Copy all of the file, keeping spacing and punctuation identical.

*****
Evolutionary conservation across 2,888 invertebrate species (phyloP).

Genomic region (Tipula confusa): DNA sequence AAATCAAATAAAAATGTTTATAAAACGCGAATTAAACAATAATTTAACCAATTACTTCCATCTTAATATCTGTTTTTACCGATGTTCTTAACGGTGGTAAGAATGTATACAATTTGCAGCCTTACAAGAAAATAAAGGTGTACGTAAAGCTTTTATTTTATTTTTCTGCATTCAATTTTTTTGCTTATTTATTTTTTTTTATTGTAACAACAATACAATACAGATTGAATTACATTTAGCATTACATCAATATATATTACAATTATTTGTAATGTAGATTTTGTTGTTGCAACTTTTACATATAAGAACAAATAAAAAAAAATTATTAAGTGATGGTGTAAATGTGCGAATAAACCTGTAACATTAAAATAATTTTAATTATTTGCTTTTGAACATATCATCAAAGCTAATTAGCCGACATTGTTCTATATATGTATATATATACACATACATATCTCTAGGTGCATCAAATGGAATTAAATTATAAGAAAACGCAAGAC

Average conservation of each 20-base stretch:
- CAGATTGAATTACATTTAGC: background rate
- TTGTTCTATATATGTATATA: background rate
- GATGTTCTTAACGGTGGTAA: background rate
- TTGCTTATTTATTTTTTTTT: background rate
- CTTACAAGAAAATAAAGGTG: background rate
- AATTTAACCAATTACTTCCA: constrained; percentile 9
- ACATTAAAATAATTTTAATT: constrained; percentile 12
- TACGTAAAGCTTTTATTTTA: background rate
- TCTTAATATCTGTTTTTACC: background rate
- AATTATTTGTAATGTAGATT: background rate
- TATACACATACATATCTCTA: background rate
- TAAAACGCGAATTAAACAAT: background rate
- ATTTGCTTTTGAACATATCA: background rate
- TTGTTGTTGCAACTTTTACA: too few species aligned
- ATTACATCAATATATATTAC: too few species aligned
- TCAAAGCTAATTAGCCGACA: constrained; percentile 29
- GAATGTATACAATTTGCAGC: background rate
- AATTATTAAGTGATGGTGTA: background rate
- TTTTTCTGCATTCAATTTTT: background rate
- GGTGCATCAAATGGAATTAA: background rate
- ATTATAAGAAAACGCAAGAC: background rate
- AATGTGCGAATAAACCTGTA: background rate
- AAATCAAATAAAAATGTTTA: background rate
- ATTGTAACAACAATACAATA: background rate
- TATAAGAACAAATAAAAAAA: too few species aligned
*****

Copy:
Evolutionary conservation across 2,888 invertebrate species (phyloP).

Genomic region (Tipula confusa): DNA sequence AAATCAAATAAAAATGTTTATAAAACGCGAATTAAACAATAATTTAACCAATTACTTCCATCTTAATATCTGTTTTTACCGATGTTCTTAACGGTGGTAAGAATGTATACAATTTGCAGCCTTACAAGAAAATAAAGGTGTACGTAAAGCTTTTATTTTATTTTTCTGCATTCAATTTTTTTGCTTATTTATTTTTTTTTATTGTAACAACAATACAATACAGATTGAATTACATTTAGCATTACATCAATATATATTACAATTATTTGTAATGTAGATTTTGTTGTTGCAACTTTTACATATAAGAACAAATAAAAAAAAATTATTAAGTGATGGTGTAAATGTGCGAATAAACCTGTAACATTAAAATAATTTTAATTATTTGCTTTTGAACATATCATCAAAGCTAATTAGCCGACATTGTTCTATATATGTATATATATACACATACATATCTCTAGGTGCATCAAATGGAATTAAATTATAAGAAAACGCAAGAC

Average conservation of each 20-base stretch:
- CAGATTGAATTACATTTAGC: background rate
- TTGTTCTATATATGTATATA: background rate
- GATGTTCTTAACGGTGGTAA: background rate
- TTGCTTATTTATTTTTTTTT: background rate
- CTTACAAGAAAATAAAGGTG: background rate
- AATTTAACCAATTACTTCCA: constrained; percentile 9
- ACATTAAAATAATTTTAATT: constrained; percentile 12
- TACGTAAAGCTTTTATTTTA: background rate
- TCTTAATATCTGTTTTTACC: background rate
- AATTATTTGTAATGTAGATT: background rate
- TATACACATACATATCTCTA: background rate
- TAAAACGCGAATTAAACAAT: background rate
- ATTTGCTTTTGAACATATCA: background rate
- TTGTTGTTGCAACTTTTACA: too few species aligned
- ATTACATCAATATATATTAC: too few species aligned
- TCAAAGCTAATTAGCCGACA: constrained; percentile 29
- GAATGTATACAATTTGCAGC: background rate
- AATTATTAAGTGATGGTGTA: background rate
- TTTTTCTGCATTCAATTTTT: background rate
- GGTGCATCAAATGGAATTAA: background rate
- ATTATAAGAAAACGCAAGAC: background rate
- AATGTGCGAATAAACCTGTA: background rate
- AAATCAAATAAAAATGTTTA: background rate
- ATTGTAACAACAATACAATA: background rate
- TATAAGAACAAATAAAAAAA: too few species aligned